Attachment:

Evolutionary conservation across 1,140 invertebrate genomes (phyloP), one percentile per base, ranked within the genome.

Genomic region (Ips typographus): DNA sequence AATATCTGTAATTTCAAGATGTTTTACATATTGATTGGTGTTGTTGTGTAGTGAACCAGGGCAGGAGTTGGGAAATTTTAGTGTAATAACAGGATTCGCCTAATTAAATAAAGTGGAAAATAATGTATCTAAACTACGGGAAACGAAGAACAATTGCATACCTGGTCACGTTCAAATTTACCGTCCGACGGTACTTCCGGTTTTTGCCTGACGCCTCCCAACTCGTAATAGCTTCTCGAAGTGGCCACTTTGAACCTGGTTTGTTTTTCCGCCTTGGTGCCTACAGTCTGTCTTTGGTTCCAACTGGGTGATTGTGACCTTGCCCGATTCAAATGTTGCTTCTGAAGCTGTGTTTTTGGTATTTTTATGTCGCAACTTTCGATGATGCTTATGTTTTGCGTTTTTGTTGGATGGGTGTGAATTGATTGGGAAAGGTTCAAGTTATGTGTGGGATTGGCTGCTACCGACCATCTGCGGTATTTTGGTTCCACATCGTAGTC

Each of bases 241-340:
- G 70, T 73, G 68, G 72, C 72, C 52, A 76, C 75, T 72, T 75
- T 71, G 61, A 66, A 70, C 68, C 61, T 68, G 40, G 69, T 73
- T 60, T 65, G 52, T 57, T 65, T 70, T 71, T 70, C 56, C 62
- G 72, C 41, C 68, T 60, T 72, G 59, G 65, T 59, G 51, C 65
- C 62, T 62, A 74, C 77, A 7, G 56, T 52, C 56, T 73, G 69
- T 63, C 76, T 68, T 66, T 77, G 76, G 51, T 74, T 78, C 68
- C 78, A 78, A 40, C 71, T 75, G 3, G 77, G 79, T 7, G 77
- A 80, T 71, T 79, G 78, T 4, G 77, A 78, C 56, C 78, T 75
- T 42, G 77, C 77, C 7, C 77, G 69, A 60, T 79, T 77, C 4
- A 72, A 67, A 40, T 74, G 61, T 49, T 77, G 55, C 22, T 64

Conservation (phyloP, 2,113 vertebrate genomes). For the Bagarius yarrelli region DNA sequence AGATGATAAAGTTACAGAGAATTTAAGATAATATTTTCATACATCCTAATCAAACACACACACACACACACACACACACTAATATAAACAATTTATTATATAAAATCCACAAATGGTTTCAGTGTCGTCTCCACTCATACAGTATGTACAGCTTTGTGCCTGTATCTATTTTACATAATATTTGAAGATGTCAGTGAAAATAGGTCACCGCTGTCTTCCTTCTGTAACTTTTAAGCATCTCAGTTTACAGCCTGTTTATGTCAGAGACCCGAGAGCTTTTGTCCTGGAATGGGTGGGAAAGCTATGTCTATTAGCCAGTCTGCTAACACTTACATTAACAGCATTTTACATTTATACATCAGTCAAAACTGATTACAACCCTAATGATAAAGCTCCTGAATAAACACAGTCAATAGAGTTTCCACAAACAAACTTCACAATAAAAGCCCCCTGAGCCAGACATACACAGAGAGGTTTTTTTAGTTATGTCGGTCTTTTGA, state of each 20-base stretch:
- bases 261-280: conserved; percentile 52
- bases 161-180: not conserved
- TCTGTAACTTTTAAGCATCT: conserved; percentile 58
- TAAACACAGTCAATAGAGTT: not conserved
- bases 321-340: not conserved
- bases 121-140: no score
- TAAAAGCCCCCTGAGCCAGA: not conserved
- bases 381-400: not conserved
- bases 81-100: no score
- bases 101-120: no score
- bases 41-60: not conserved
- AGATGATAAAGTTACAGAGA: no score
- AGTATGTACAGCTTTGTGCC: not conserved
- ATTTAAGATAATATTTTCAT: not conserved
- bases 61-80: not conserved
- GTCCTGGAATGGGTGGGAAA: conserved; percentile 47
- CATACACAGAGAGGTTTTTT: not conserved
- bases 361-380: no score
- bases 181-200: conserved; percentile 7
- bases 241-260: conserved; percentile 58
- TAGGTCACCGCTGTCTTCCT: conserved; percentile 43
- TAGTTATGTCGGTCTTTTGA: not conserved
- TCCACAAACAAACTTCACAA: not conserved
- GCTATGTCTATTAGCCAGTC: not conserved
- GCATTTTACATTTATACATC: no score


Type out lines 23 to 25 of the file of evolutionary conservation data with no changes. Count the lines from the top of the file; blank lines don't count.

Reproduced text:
- bases 81-100: no score
- bases 101-120: no score
- bases 41-60: not conserved